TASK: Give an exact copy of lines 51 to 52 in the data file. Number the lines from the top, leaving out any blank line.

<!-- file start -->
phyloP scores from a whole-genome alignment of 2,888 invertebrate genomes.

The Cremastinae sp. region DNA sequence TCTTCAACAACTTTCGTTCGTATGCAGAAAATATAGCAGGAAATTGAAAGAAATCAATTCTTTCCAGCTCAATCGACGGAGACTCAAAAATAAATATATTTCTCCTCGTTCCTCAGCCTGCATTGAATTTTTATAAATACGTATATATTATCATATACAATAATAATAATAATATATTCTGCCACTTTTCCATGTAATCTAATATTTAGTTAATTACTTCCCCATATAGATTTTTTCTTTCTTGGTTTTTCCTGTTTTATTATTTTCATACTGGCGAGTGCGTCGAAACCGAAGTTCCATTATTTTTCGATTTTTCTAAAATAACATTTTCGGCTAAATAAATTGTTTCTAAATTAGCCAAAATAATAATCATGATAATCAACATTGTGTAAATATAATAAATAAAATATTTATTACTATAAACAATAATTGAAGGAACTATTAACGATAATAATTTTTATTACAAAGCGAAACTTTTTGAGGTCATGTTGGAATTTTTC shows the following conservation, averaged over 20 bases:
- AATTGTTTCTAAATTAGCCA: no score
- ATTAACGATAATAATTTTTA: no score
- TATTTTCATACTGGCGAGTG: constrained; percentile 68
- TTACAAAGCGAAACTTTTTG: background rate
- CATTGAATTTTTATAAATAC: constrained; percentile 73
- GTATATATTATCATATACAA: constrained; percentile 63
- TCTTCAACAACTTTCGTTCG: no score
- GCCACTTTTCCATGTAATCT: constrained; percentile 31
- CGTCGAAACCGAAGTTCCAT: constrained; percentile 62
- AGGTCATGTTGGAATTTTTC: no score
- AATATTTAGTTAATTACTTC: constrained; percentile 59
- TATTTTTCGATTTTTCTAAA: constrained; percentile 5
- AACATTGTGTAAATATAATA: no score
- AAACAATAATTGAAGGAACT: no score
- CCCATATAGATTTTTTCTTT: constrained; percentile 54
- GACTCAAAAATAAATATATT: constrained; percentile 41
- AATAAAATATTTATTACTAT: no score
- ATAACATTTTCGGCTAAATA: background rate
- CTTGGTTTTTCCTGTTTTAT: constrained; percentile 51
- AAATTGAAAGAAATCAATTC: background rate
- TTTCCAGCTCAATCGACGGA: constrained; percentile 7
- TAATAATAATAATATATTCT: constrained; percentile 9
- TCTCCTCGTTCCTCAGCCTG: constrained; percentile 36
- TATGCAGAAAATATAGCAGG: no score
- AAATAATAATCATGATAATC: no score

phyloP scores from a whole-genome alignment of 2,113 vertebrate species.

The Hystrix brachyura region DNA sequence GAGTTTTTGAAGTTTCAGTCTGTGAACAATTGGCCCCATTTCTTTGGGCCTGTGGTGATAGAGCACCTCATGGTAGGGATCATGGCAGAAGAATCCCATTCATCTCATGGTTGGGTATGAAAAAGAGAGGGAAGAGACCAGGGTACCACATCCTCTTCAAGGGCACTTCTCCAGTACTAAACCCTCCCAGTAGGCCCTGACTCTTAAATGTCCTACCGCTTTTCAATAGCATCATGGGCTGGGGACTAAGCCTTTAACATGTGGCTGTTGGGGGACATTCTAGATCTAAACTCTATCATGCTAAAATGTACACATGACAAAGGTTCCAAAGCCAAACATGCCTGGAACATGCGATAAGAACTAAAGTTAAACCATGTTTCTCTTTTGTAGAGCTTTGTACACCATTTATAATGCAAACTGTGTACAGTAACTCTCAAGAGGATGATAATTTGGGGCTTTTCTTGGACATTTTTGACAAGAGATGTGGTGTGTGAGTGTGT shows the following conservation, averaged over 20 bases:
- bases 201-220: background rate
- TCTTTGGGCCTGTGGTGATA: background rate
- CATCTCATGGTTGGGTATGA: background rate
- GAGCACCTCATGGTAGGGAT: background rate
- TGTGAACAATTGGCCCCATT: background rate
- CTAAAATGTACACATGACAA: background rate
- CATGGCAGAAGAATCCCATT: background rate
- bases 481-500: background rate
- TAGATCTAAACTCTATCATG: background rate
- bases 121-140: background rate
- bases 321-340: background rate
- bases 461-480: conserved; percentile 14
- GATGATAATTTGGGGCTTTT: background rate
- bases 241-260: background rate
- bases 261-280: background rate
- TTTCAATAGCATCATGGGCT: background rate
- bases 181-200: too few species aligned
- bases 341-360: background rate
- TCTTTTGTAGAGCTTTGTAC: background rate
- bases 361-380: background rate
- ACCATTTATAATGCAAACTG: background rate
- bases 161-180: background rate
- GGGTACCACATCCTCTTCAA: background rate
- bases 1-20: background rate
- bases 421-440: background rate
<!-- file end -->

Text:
- bases 161-180: background rate
- GGGTACCACATCCTCTTCAA: background rate